> I’m waiting for your “sane” response as to how the prevalence increased for older kids.

        But I already did, earlier in this thread. “Who cares what number gets published when it gets a vaguer definition with each iteration?”

        It increased because autism appears to be the diagnosis de jour. Wave a stick around and give an ASD diagnosis to anyone that gets pointed at. If they aren’t measuring the same thing, the fact that prevalence increased doesn’t mean anything. I’m not here to argue that 2% represents an epidemic, more to argue that giving credence to any of the numbers we’ve seen so far is a futile exercise.

        If we are going to play that game, then, I’m waiting for a response as to ” Why have confidence in any set of numbers when the underlying methodology seems so god awful between runs?”

      • strawman November 29, 2015 at 17:06 #

        In the 1930,s eugenics in the USA was gaining popularity among the elite intellectuals. “Feeble minded,” “defectives” “orphans” etc. were put in institutions and were experimented on. These human beings were often sterilized. One sickening example was giving them tainted milk with tuberculosis bacteria. Another was the polio vaccine experiments. I would say the theory that autism is a spectrum dating back to the 1930’s should be suspect. But that is just my stawman opinion. Now, with more awareness and more diagnosis society seems to recognize the challenges faced by people with autism and with that comes respect for human rights. But, as history has shown, public acceptance could swing back again to the dark days of prejudice. People of science today take the higher road. Vaccines do not cause autism. Thimerosal did not cause autism. There is no cure and no need for a cure. Quackery does exist. There is no excuse for a parent to murder their child calling it mercy killing. These things I agree with. But saying that classic autism and aspergers is all under one umbrella, I can’t help but say No. Autism has become a popular over diagnosed condition. Even celebrities have jumped on the bandwagon. Somehow some have even lost their diagnosis. How can we even get correct percentages from such a confabulation. We need funding for those who have a life long disorder especially for those who can not live or work by themselves without help. On these issues, I confess that I take the low road.

      • Sullivan (Matt Carey) November 30, 2015 at 02:20 #

        ” Autism has become a popular over diagnosed condition. ”

        The data point the other way. We are still under diagnosing autism. Every time a CDC Autism prevalence estimate comes out, it includes a large fraction of autistics who were undiagnosed at the time of the study.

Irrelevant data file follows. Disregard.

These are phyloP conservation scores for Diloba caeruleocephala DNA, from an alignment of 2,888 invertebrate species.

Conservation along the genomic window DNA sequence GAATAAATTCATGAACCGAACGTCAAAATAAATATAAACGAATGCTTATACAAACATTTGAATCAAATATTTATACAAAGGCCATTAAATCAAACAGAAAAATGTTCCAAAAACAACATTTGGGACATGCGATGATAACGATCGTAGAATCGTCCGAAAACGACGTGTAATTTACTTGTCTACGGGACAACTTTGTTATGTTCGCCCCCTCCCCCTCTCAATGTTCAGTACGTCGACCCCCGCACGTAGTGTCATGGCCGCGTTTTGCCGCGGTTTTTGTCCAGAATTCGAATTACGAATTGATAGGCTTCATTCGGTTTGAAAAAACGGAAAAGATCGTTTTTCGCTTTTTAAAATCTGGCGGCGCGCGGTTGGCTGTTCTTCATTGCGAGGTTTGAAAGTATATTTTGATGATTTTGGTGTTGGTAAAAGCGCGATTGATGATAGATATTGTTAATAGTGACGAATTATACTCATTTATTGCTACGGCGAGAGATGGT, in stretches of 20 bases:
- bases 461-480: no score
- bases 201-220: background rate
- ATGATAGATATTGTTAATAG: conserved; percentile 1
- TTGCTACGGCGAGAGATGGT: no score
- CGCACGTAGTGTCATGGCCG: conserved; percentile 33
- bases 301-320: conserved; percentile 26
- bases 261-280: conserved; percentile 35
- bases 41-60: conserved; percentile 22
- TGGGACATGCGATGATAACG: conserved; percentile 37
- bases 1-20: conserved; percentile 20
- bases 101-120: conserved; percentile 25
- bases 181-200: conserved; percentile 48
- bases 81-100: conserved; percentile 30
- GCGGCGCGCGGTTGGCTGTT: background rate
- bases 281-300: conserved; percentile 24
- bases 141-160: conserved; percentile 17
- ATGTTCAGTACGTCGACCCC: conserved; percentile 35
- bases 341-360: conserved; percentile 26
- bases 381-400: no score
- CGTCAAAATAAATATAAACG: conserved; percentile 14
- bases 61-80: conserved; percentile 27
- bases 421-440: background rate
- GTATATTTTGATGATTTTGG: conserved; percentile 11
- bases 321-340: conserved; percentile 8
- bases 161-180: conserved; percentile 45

• brian November 17, 2015 at 20:05 #

      Remember the good old days when the England “not a joke” study on adults found a 1% prevalence? …What a flawed study, for every person with autism they identified, they missed *at least* 1.5 adults with autism!

      Simon Baron-Cohen and his co-author recently explained that it is difficult to diagnose autism spectrum disorder in adults for practical, clinical, and developmental reasons (e.g., the acquisition of learned coping or camouflaging strategies.) In contrast to those who apparently believe that adults with ASD are rare or do not exist, and who seem to think that adults with ASD should act like children with ASD, Baron-Cohen notes that continued development and the acquisition of more-or-less effective coping strategies make it difficult to recognize many adults with ASD, who (the authors believe) are as prevalent in the adult population as children with ASD are prevalent in the pediatric population. [Lai MC, Baron-Cohen S. Identifying the lost generation of adults with autism spectrum conditions. Lancet Psychiatry. 2015 Nov;2(11):1013-27]

      • passionlessdrone November 18, 2015 at 01:55 #

        > Simon Baron-Cohen and his co-author recently explained that it is difficult to diagnose autism spectrum disorder in adults for practical, clinical, and developmental reasons (e.g., the acquisition of learned coping or camouflaging strategies.)

        That doesn’t sound like a pervasive developmental disability *at all* though; because from a practical standpoint, **they have adapted**. Childhood is where you learn to be social. Childhood is where you brain develops what it needs to survive in adulthood. The literature in regard to early learning and future cognitive development and success is unambiguous; childhood is where the action is.

        Another possibility on why it is ‘difficult to diagnose’ in adulthood is that *the people they were diagnosing did not suffer from pervasive learning disabilities in childhood*. (?) Perhaps this is why they were able to achieve ‘acquisition of learned coping’ strategies’; they were overcoming challenges that are magnitudes of order different than an altered pervasive childhood developmental trajectory.

        > Lancet Psychiatry. 2015